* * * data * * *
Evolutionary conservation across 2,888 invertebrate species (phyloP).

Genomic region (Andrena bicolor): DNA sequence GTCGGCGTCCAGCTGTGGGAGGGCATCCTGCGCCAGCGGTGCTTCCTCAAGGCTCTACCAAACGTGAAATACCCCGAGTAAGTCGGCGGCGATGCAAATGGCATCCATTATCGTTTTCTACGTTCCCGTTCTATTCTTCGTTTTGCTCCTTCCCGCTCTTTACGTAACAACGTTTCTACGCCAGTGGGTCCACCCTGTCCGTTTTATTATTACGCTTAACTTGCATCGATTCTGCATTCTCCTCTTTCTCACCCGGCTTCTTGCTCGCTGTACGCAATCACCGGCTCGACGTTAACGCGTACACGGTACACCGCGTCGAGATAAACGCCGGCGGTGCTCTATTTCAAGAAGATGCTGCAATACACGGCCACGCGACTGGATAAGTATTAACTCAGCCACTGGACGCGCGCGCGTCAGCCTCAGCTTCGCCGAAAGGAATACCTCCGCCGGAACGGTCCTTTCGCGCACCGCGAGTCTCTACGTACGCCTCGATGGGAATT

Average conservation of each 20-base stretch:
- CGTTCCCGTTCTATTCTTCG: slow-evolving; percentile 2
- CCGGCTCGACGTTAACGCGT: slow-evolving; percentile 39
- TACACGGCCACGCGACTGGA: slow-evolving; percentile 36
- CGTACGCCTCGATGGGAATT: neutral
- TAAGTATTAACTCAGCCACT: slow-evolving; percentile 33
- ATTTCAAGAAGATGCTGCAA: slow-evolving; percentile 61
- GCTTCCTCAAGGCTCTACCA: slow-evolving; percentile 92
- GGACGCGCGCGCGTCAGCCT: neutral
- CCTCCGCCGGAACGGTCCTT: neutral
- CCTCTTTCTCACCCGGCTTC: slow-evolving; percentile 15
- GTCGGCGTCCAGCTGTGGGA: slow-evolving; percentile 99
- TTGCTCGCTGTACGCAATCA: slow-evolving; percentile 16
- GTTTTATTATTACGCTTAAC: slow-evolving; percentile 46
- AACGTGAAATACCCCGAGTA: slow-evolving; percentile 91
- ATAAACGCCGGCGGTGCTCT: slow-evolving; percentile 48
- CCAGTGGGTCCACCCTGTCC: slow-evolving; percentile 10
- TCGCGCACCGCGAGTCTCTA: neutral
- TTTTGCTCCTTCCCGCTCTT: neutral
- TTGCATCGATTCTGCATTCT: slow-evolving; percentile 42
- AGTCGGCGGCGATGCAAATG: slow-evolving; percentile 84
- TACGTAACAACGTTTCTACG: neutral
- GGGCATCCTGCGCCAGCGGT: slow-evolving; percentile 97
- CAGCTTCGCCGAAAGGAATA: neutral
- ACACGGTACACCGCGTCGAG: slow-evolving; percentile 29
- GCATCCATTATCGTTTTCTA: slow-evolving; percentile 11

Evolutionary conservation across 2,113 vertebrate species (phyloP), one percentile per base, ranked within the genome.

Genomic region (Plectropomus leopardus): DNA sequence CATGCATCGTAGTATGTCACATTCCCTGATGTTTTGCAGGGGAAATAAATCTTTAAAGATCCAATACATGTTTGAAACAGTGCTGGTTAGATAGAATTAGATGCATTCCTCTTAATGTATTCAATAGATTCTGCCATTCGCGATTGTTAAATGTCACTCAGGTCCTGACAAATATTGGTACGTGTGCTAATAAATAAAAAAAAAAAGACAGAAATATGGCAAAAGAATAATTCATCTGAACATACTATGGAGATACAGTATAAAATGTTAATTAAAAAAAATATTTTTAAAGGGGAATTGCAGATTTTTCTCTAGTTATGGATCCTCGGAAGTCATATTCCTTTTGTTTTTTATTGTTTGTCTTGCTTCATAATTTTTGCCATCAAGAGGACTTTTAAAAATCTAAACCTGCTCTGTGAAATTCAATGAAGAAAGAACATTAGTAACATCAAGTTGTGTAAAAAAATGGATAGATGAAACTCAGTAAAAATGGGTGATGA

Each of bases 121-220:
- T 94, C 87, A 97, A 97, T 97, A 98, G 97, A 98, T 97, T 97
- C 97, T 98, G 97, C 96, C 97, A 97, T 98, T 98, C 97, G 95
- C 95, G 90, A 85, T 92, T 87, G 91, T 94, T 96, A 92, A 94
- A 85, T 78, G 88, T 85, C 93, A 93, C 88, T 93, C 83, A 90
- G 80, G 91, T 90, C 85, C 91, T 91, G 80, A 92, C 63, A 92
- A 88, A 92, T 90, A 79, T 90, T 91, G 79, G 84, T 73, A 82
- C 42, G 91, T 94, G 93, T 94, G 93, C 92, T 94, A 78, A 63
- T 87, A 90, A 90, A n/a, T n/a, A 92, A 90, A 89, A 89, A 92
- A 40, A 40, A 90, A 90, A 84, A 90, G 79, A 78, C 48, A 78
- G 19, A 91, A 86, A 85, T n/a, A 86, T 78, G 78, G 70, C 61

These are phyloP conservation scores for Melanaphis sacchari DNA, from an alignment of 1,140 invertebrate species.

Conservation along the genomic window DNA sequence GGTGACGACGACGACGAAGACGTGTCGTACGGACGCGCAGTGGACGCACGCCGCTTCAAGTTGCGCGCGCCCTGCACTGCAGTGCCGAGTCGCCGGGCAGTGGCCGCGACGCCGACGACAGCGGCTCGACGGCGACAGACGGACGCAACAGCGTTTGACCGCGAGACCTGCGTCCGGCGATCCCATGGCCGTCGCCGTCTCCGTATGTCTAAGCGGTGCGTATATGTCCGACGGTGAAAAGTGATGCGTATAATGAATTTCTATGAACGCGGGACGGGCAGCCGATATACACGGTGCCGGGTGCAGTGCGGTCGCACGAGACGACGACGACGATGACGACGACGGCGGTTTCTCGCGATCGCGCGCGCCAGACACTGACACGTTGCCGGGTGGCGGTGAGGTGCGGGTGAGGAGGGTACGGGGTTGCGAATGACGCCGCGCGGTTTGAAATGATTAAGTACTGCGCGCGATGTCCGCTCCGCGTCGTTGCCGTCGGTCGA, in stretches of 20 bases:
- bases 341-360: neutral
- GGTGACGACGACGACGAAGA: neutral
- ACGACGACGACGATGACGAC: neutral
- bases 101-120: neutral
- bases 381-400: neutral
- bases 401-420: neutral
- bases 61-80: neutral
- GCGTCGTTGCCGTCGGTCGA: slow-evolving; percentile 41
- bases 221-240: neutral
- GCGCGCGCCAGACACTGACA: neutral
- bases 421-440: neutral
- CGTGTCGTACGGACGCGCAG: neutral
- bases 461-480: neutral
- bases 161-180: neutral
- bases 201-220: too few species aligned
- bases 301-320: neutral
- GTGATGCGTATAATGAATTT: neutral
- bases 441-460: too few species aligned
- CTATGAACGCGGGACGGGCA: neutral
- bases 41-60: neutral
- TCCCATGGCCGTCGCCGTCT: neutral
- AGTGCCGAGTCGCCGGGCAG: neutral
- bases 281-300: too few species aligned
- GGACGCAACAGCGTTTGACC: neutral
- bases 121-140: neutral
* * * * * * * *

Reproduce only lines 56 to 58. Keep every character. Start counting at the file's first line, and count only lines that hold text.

- bases 461-480: neutral
- bases 161-180: neutral
- bases 201-220: too few species aligned